Using cURL for parallel PHP without pcntl_fork

So, you want to do some parallel processing in PHP (alliteration FTW!), but your service provider does not grant you access to the pcntl family of functions*. What do you do? If you’re in a *nix environment with access to the curl command line application, then you get creative.

First, the caveats:

  • This method spins up background curl instances through an exec() call
  • This uses the web server as the path through which processes are “forked”
  • Since this is not a true process forking mechanism, the parent process’ state is not copied into the new process
  • The labor division mechanism used here is by no means a good method for even distribution, but will serve well enough for demonstrative purposes
  • The nonce-generating mechanism used here is by no means a fully-secure solution, but will serve well enough for blah blah

Now, on to the good stuff. Here’s how it’s going to work:

  1. Reusable values are stored in a configuration file (duh)
  2. The “parent” script divides up the workload by using a unique identifier attached to the objects being acted upon
  3. The “child” script ensures that requests are valid (coming from the “parent” script and not some random jackhole)
  4. The “child” script loops through its assigned objects
  5. Bob’s your uncle

Let’s get to it! We begin with a simple configuration file to house values that we want to use in both the “parent” and “child” scripts.

<?php /* config.inc.php */
$config = array(
	'salt'			=> 'SOME_SALT_VALUE',
	'max_threads'	=> 8
	);
  • The salt value is a security measure used to further obfuscate the text being encrypted for the nonce (the token that signals the “child” script to trust the incoming request). Read more about using a salt value in your encryption processes, if you wish—it is beyond the scope of this post.
  • The max_threads value should be ratcheted down to a reasonable value for your script’s environment.

Next, we build a “parent” script that will evenly (and in the case of this demo script, I use the term loosely) divide up the workload among a number of worker threads not to exceed the value of max_threads in the $config array above.

<?php /* script.php */
require('config.inc.php');

// generate a new nonce
function get_nonce()
{
	$now = time();
	return md5($config['salt'] . $now) . "-{$now}";
}

// initialize the arrays for our workload
$threads = array();
for($a = 0; $a < $config['max_threads']; $threads[$a++] = array());       

// give each thread a (roughly) even portion of objects to work with
$a = 0;
foreach($objects as $object)
	$threads[($a++ % $config['max_threads'])][] = $object->id;

// nonce for "hiding" the thread script from ordinary web access
$nonce = get_nonce();

// fire up the threads
foreach($threads as $k => $t)
{
	// send their workload through a POST request
	$data = implode(',', $t);
	exec("curl -d \"data={$d}\" -d \"thread={$k}\" -d \"nonce={$nonce}\" http://mysite.com/thread.php >/dev/null 2>&1 &");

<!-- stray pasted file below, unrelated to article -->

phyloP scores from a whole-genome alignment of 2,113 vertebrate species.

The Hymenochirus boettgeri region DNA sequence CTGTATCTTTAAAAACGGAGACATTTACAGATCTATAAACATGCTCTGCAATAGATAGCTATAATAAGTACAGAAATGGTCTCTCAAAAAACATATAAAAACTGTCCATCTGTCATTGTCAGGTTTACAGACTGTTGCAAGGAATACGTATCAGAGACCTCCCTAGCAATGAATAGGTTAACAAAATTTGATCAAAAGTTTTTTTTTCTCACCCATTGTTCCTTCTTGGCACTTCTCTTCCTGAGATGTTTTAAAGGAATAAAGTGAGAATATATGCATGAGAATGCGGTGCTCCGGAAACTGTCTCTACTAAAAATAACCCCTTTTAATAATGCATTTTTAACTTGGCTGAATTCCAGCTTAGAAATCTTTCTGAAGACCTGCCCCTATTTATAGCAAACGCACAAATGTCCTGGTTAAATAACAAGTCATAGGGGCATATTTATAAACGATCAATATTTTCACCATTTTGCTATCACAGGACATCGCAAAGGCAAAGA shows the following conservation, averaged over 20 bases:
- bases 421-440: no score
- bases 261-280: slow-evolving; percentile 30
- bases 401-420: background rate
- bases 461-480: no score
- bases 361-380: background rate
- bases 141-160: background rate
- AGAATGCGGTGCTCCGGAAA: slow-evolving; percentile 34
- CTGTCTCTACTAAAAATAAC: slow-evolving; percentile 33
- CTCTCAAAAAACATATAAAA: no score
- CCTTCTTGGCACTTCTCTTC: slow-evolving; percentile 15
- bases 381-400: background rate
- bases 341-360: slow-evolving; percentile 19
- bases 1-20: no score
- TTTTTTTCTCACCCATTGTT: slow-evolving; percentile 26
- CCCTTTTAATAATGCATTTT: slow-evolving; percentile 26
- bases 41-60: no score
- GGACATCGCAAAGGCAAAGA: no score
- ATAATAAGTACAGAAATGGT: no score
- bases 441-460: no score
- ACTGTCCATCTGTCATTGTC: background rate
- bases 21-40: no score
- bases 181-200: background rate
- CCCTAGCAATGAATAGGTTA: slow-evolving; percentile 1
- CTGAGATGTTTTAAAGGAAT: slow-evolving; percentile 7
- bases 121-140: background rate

}

Finally, we build the “child” script. Several of these will run concurrently, acting upon the objects assigned to them by the “parent” script through tailored curl POST requests.

<?php /* thread.php */
require('config.inc.php');

// validate a given nonce
function valid_nonce($nonce)
{
	$parts = explode('-', $nonce);

	if(count($parts) != 2
		|| $parts[0] != md5($config['salt'] . $parts[1]))
	{
		return false;
	}
	
	return true;
}

// validate nonce
if(! array_key_exists('nonce', $_POST))
	die('No nonce');
$nonce = $_POST['nonce'];
if(! valid_nonce($nonce))
	die('Invalid nonce');

// get thread ID
if(! array_key_exists('thread', $_POST))
	die('No thread');
$thread = $_POST['thread'];
if(! is_int($thread) || $thread < 0 || $thread >= $config['max_threads'])
	die('Invalid thread');

// parse workload
if(! array_key_exists('data', $_POST))
	die('No workload');
$object_IDs = explode(',', $_POST['data']);
if(! is_array($object_IDs))
	die('Invalid workload');

// loop through object IDs in the workload and so stuff with them
foreach($object_IDs as $id)
	do_something($id);

It is a roughly-hewn example, to be sure, but this should provide a solid basis for circumnavigating hosting service restrictions often placed on PHP scripts. While you lose out on what some consider to be features of true forking (i.e., maintaining the state of the parent process in the child processes), it just takes a different approach to the problem to come up with a parallel solution using the curl method illustrated in this post.

If you’re working with an entirely CLI-based PHP application and the requisite web server for this method is a show stopper, consider passing your workload through shared memory, a database, or the file system; then make exec() calls directly against the php CLI interpreter instead of funneling through curl. (In fact, this may be the way to go, regardless of parent.php being web-driven, if your child.php script can function from the command line.)

* You could also try using one of various PHP third-party parallel libraries/extensions, but you may run into troubles due to a restricted hosting environment in those circumstances, as well.